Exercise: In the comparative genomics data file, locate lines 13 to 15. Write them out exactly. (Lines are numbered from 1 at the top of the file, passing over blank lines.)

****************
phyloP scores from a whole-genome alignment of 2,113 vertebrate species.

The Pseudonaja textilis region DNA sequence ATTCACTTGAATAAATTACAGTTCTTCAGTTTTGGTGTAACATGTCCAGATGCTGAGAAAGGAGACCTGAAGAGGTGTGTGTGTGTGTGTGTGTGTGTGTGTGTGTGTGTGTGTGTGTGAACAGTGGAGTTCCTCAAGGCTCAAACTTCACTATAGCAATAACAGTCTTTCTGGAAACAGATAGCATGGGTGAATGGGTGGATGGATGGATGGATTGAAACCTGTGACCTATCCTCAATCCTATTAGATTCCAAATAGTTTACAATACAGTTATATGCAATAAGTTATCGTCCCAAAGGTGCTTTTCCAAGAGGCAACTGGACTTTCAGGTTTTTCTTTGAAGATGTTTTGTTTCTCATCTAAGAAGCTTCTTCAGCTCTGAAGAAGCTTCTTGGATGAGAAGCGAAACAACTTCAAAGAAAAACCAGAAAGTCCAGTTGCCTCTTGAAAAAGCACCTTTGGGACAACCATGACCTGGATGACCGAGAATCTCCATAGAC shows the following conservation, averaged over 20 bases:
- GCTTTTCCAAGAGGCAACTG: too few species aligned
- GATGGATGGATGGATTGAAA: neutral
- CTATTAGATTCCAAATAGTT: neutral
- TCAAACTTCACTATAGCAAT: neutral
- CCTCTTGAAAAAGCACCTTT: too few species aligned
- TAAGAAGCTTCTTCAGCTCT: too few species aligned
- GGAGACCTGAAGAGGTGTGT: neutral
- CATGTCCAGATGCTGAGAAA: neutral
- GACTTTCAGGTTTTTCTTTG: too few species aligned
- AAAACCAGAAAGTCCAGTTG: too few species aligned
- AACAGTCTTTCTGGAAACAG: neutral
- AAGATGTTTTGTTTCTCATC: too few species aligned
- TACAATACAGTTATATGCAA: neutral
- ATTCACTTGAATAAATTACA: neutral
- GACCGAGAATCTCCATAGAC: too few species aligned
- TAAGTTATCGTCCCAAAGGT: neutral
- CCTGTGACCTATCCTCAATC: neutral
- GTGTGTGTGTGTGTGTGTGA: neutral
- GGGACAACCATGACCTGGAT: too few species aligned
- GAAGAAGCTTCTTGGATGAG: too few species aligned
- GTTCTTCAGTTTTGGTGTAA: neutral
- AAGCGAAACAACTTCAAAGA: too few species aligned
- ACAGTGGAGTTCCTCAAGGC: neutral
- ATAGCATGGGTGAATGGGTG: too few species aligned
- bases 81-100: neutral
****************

- AACAGTCTTTCTGGAAACAG: neutral
- AAGATGTTTTGTTTCTCATC: too few species aligned
- TACAATACAGTTATATGCAA: neutral